It’s been a while since we’ve featured a “Where’s Aaron?” picture. Well, here are two from St. John’s Basilica in Selcuk, Turkey. This is near the ruins of Ephesus. One picture is a bit tougher than the other. Good luck!
The ruins of Ephesus are generally considered the best preserved ancient city in Europe. Turkey in general has more ancient sites and ruins than Greece and Italy. Amazing places with incredible history!
Selcuk is the modern day city near the ruins of Ephesus. Christ’s disciple John and Christ’s mother Mary lived in what is now Selcuk, after Christ’s crucifixion. The Basilica of St. John was constructed in Selcuk, over the tomb of St. John.
The ruins of Ephesus are magnificent. Having seen them nearly 20 years ago didn’t dull the anticipation of visiting the site again. The incredible Library of Celsus is one of the most photographed sites in Turkey. We spent several hours there in the hot sun (every day’s temperatures is in the 30s).
The Ephesus Museum holds a remarkable collection of artefacts from the ancient city. The stonework in marble is magnificent.
Our original plan was to bus from Goreme to Selcuk but when we saw that Pamukkale was on the way, we decided to stop and spend the day there before going to Selcuk. Pamukkale was a place Mary-Anna and I had visited last time we were in Turkey and were glad that going there again worked out so easily although it would require a bit of extra work getting local buses to and from the town.
Pamukkale is a town right next to a natural marvel. For millennia, calcite-laden water has cascaded down the slope at the top of the valley, forming a surreal snow white hillside with pools of blue water. It’s absolutely dazzling, especially in the blistering heat (about 38 degrees).
On top of the hillside are the ruins of the ancient city of Hierapolis. This city was famous for its mineral baths and spas. Today, you can swim in the natural pool which includes toppled Roman columns in its waters.
We arrived early enough to avoid the bulk of the tour groups but once they came, they were everywhere. Pamukkale is a favourite vacation spot for Russian tourists. They came in droves.
After a day in the sun, soaking in the pools and wandering through the ruins, we bussed our way back to Denizli and then on to Selcuk, the city next to the ruins of ancient Ephesus.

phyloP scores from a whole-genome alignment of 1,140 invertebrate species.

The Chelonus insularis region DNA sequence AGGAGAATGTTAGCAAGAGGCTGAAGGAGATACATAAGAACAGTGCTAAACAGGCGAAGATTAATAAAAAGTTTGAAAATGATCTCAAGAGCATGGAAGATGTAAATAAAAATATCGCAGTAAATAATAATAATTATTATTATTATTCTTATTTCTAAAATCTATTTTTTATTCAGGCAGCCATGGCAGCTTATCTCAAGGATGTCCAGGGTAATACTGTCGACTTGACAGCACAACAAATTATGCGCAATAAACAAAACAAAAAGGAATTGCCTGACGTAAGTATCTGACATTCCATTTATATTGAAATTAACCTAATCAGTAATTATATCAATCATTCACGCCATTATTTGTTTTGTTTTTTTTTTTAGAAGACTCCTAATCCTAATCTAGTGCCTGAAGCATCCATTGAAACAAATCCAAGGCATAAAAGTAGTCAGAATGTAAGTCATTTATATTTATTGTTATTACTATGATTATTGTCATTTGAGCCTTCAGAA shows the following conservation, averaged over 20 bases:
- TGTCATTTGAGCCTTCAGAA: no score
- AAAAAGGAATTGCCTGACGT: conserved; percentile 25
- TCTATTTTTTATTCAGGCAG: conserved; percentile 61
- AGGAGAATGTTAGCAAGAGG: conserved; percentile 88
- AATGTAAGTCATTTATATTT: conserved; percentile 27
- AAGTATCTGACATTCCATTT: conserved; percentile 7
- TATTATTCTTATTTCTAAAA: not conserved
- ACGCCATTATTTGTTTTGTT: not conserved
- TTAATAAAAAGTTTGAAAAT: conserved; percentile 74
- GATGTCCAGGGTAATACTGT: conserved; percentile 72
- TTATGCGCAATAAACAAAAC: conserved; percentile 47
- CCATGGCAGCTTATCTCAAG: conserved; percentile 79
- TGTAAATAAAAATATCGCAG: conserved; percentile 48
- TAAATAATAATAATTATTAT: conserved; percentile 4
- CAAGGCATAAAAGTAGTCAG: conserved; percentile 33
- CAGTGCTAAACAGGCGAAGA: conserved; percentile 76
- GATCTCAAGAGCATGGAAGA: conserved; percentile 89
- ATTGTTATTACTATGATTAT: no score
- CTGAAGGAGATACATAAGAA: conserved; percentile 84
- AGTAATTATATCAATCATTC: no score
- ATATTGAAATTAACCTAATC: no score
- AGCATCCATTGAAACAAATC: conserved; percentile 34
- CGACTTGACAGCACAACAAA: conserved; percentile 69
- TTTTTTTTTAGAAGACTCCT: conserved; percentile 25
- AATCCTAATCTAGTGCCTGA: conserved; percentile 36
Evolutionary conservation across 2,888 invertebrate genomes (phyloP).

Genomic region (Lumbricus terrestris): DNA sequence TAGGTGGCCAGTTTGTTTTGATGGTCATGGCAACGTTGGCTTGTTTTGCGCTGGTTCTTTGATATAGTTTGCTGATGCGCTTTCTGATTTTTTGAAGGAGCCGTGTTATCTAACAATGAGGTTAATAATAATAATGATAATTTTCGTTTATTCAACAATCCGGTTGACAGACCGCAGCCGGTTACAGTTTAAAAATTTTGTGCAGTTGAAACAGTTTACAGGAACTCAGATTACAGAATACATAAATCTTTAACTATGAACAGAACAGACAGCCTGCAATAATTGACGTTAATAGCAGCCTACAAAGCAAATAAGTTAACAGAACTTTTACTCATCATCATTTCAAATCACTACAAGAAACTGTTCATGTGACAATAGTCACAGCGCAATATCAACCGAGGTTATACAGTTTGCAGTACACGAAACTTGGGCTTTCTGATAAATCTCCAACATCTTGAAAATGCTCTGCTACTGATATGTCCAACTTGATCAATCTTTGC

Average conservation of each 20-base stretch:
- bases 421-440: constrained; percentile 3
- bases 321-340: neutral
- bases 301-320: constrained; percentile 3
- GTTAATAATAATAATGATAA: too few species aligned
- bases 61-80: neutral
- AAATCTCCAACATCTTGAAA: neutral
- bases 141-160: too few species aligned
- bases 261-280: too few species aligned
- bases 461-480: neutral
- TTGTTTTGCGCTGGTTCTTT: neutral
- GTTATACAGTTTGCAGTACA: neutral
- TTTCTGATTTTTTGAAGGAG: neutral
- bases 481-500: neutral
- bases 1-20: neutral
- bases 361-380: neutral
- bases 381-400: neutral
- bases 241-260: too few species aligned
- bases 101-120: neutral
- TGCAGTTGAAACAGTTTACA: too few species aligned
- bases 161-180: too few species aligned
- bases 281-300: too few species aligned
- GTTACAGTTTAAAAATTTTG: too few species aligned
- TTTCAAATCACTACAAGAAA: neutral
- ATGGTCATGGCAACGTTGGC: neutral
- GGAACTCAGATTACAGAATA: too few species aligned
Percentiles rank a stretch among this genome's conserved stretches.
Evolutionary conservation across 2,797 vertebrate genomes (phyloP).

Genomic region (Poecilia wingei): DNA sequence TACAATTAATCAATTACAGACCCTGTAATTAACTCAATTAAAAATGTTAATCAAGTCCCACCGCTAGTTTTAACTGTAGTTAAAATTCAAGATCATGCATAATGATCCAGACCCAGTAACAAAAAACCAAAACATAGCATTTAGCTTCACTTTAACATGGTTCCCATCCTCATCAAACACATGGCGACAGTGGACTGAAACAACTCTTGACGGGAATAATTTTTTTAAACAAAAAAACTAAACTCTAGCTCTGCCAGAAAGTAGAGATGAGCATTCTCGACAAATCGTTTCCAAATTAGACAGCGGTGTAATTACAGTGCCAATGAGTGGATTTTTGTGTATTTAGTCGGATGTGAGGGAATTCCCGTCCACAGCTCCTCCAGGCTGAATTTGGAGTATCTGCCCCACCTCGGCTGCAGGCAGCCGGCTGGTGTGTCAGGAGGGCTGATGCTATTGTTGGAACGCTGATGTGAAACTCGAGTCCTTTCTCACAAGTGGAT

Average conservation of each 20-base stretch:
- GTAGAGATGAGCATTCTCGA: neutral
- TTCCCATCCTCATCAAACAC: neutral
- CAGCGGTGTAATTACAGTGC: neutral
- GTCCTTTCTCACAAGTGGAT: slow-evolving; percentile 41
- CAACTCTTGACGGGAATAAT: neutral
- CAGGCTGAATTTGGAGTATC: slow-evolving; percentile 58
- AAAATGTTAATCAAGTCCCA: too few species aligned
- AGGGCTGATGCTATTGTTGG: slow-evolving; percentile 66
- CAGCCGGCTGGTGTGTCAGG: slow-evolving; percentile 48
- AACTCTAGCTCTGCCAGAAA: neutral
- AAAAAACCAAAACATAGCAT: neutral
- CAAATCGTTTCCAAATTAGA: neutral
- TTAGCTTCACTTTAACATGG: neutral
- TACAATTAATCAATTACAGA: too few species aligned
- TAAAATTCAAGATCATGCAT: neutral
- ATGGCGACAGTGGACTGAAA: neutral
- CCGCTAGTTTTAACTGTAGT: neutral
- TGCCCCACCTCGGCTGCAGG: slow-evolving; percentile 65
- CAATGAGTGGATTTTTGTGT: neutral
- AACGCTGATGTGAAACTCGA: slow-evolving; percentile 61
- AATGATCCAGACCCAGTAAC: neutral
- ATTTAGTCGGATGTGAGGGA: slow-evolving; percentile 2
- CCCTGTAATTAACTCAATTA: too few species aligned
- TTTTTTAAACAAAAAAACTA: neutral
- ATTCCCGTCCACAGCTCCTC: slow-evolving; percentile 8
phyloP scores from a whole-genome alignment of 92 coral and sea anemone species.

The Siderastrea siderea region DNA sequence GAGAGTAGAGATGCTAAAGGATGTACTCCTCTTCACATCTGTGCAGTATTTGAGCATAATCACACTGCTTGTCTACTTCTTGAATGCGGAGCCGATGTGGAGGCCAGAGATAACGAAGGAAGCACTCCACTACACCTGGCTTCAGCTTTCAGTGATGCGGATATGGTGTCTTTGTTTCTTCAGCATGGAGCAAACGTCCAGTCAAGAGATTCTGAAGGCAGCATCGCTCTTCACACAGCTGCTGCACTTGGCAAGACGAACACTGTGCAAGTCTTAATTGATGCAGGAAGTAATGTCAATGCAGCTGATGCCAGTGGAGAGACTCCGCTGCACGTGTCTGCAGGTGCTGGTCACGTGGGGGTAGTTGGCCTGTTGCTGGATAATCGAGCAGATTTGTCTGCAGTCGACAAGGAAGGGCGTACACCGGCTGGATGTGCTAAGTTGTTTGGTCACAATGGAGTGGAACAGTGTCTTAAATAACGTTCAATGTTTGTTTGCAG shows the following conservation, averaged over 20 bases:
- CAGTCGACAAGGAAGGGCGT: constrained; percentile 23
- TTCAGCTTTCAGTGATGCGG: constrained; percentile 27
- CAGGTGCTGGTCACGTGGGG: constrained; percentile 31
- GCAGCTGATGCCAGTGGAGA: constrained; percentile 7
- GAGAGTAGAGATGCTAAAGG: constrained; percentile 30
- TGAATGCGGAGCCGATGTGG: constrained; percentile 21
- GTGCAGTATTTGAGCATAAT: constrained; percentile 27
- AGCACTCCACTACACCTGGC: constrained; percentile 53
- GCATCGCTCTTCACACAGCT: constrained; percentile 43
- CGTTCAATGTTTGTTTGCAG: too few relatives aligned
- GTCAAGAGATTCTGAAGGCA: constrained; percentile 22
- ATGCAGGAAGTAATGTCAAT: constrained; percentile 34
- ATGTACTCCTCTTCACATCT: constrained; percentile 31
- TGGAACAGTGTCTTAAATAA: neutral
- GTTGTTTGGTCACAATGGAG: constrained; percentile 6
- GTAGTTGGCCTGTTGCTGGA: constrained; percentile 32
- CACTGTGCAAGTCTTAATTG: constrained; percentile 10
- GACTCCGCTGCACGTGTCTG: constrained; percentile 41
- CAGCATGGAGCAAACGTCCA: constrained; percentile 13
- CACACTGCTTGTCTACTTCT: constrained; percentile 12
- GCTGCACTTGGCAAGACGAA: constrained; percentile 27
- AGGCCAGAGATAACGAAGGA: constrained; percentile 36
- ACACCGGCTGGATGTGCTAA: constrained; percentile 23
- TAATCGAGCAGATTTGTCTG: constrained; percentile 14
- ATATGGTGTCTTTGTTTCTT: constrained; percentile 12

As always, I’ve included the pictures above with many others in the Turkey picture gallery on the right side of the page.
When we were in Turkey nearly 20 years ago, we were impressed with the quality and efficiency of the bus network throughout the country. On this visit, we are impressed again. The highway buses are very modern and new. Many different companies run the routes. For routes between smaller centres, there are smaller buses. They are easy to take and run frequently.
The bus we took from Nevsehir to Denizli yesterday included WiFi and had individual TV screens for each passenger. Available to view are a variety of movies and TV shows (in Turkish), several genres of music, games like Suduko, and will take a USB stick if you want to view your pictures. Pretty cool!
The buses each have a steward or stewardess. They come up and down the aisle with drinks and snacks!
An exciting and often interesting aspect of travel is trying foods typically eaten in the areas you are in. I’m up for any kind of food and Mary-Anna and the kids have been pretty adventurous as well.
For breakfast, most pensions include a breakfast with the night’s stay. A typical Turkish breakfast consists of fruit such as watermelon, cucumbers, tomatoes, olives, feta cheese, boiled eggs, salami, and bread.
When we have eaten lunch, we’ve usually eaten at street food stalls. This has often consisted of kebabs or donairs and fruit. Today, I tried a lamb intestine kebab (see pics). Not bad but a bit chewy. Each of the kids took a few bites as well.
Dinners have included shish kebabs, manti (yoghurt, chilli sauce, ‘ravioli’; see pic below), fried up veggies which usually includes a lot of eggplant, ‘stew’ (a chicken and veggie stew made in a clay pot which is broken open before you eat it; see pic below), and soup (often with lemon and rice). Desserts have included kunefe which is a fried cheese with a sweet coconut crumb layer over it.
We’ve also done a lot of meals from markets or stores. These have been interesting at times because you buy something thinking that you know the flavour but it turns out to taste quite differently. Reading the container may not help either if you don’t know the language (e.g. Turkish).
We’ve had great fun with the varieties of foods we’ve had.